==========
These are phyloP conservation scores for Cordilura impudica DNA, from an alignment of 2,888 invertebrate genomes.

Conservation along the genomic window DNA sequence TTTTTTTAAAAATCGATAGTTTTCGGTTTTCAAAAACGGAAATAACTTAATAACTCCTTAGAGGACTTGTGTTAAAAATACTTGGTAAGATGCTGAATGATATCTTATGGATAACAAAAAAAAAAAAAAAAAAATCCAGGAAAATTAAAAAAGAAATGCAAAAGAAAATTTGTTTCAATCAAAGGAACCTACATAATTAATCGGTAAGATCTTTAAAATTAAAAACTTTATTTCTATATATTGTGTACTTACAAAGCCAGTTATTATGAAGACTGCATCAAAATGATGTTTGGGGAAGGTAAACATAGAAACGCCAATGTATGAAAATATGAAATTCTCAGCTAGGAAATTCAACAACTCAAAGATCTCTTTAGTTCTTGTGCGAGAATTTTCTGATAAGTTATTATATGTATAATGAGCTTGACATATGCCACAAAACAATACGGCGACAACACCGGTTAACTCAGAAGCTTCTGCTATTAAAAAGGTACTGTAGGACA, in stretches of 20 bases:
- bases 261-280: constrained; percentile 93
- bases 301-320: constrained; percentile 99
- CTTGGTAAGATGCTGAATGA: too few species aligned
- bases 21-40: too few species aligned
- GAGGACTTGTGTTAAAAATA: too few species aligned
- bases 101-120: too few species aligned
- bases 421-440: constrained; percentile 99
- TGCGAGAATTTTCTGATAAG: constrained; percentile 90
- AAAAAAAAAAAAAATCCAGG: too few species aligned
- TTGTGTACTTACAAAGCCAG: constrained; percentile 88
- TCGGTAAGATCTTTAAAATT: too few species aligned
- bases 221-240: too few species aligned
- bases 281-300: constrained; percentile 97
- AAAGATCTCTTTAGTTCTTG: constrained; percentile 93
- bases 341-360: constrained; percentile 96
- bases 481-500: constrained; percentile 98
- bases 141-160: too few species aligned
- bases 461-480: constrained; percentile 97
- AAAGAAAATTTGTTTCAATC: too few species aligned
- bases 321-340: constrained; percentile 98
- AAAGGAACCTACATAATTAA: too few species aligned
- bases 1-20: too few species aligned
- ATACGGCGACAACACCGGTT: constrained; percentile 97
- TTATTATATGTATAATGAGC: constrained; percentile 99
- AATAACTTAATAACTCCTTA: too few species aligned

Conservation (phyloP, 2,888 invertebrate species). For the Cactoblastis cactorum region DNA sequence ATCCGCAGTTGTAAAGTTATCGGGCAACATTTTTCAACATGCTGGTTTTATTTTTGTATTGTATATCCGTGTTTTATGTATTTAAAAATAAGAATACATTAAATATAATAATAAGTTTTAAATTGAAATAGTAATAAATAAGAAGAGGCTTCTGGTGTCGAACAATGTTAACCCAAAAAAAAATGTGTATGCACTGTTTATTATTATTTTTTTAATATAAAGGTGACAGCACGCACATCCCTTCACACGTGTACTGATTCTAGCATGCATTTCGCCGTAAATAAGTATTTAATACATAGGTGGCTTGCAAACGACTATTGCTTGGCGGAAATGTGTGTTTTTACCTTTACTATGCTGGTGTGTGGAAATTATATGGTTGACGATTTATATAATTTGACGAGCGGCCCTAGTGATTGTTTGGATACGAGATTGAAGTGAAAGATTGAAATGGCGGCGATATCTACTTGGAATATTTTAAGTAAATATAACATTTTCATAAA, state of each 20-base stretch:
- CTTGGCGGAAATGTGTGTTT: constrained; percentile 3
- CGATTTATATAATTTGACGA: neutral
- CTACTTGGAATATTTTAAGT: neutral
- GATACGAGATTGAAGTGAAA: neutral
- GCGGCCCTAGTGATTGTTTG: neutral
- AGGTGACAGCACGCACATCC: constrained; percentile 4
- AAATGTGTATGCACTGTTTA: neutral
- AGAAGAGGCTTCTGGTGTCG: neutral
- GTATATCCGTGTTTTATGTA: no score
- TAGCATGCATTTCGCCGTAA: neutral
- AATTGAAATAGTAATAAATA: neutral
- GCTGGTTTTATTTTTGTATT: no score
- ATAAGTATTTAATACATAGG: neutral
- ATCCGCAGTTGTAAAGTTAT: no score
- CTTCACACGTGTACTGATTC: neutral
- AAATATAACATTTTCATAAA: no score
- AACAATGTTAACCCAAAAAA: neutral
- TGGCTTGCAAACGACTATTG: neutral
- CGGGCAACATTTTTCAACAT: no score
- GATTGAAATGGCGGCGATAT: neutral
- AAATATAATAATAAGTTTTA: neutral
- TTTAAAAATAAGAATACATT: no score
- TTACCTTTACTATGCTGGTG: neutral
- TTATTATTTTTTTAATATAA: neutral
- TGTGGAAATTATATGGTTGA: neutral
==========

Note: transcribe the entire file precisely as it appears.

These are phyloP conservation scores for Cordilura impudica DNA, from an alignment of 2,888 invertebrate genomes.

Conservation along the genomic window DNA sequence TTTTTTTAAAAATCGATAGTTTTCGGTTTTCAAAAACGGAAATAACTTAATAACTCCTTAGAGGACTTGTGTTAAAAATACTTGGTAAGATGCTGAATGATATCTTATGGATAACAAAAAAAAAAAAAAAAAAATCCAGGAAAATTAAAAAAGAAATGCAAAAGAAAATTTGTTTCAATCAAAGGAACCTACATAATTAATCGGTAAGATCTTTAAAATTAAAAACTTTATTTCTATATATTGTGTACTTACAAAGCCAGTTATTATGAAGACTGCATCAAAATGATGTTTGGGGAAGGTAAACATAGAAACGCCAATGTATGAAAATATGAAATTCTCAGCTAGGAAATTCAACAACTCAAAGATCTCTTTAGTTCTTGTGCGAGAATTTTCTGATAAGTTATTATATGTATAATGAGCTTGACATATGCCACAAAACAATACGGCGACAACACCGGTTAACTCAGAAGCTTCTGCTATTAAAAAGGTACTGTAGGACA, in stretches of 20 bases:
- bases 261-280: constrained; percentile 93
- bases 301-320: constrained; percentile 99
- CTTGGTAAGATGCTGAATGA: too few species aligned
- bases 21-40: too few species aligned
- GAGGACTTGTGTTAAAAATA: too few species aligned
- bases 101-120: too few species aligned
- bases 421-440: constrained; percentile 99
- TGCGAGAATTTTCTGATAAG: constrained; percentile 90
- AAAAAAAAAAAAAATCCAGG: too few species aligned
- TTGTGTACTTACAAAGCCAG: constrained; percentile 88
- TCGGTAAGATCTTTAAAATT: too few species aligned
- bases 221-240: too few species aligned
- bases 281-300: constrained; percentile 97
- AAAGATCTCTTTAGTTCTTG: constrained; percentile 93
- bases 341-360: constrained; percentile 96
- bases 481-500: constrained; percentile 98
- bases 141-160: too few species aligned
- bases 461-480: constrained; percentile 97
- AAAGAAAATTTGTTTCAATC: too few species aligned
- bases 321-340: constrained; percentile 98
- AAAGGAACCTACATAATTAA: too few species aligned
- bases 1-20: too few species aligned
- ATACGGCGACAACACCGGTT: constrained; percentile 97
- TTATTATATGTATAATGAGC: constrained; percentile 99
- AATAACTTAATAACTCCTTA: too few species aligned

Conservation (phyloP, 2,888 invertebrate species). For the Cactoblastis cactorum region DNA sequence ATCCGCAGTTGTAAAGTTATCGGGCAACATTTTTCAACATGCTGGTTTTATTTTTGTATTGTATATCCGTGTTTTATGTATTTAAAAATAAGAATACATTAAATATAATAATAAGTTTTAAATTGAAATAGTAATAAATAAGAAGAGGCTTCTGGTGTCGAACAATGTTAACCCAAAAAAAAATGTGTATGCACTGTTTATTATTATTTTTTTAATATAAAGGTGACAGCACGCACATCCCTTCACACGTGTACTGATTCTAGCATGCATTTCGCCGTAAATAAGTATTTAATACATAGGTGGCTTGCAAACGACTATTGCTTGGCGGAAATGTGTGTTTTTACCTTTACTATGCTGGTGTGTGGAAATTATATGGTTGACGATTTATATAATTTGACGAGCGGCCCTAGTGATTGTTTGGATACGAGATTGAAGTGAAAGATTGAAATGGCGGCGATATCTACTTGGAATATTTTAAGTAAATATAACATTTTCATAAA, state of each 20-base stretch:
- CTTGGCGGAAATGTGTGTTT: constrained; percentile 3
- CGATTTATATAATTTGACGA: neutral
- CTACTTGGAATATTTTAAGT: neutral
- GATACGAGATTGAAGTGAAA: neutral
- GCGGCCCTAGTGATTGTTTG: neutral
- AGGTGACAGCACGCACATCC: constrained; percentile 4
- AAATGTGTATGCACTGTTTA: neutral
- AGAAGAGGCTTCTGGTGTCG: neutral
- GTATATCCGTGTTTTATGTA: no score
- TAGCATGCATTTCGCCGTAA: neutral
- AATTGAAATAGTAATAAATA: neutral
- GCTGGTTTTATTTTTGTATT: no score
- ATAAGTATTTAATACATAGG: neutral
- ATCCGCAGTTGTAAAGTTAT: no score
- CTTCACACGTGTACTGATTC: neutral
- AAATATAACATTTTCATAAA: no score
- AACAATGTTAACCCAAAAAA: neutral
- TGGCTTGCAAACGACTATTG: neutral
- CGGGCAACATTTTTCAACAT: no score
- GATTGAAATGGCGGCGATAT: neutral
- AAATATAATAATAAGTTTTA: neutral
- TTTAAAAATAAGAATACATT: no score
- TTACCTTTACTATGCTGGTG: neutral
- TTATTATTTTTTTAATATAA: neutral
- TGTGGAAATTATATGGTTGA: neutral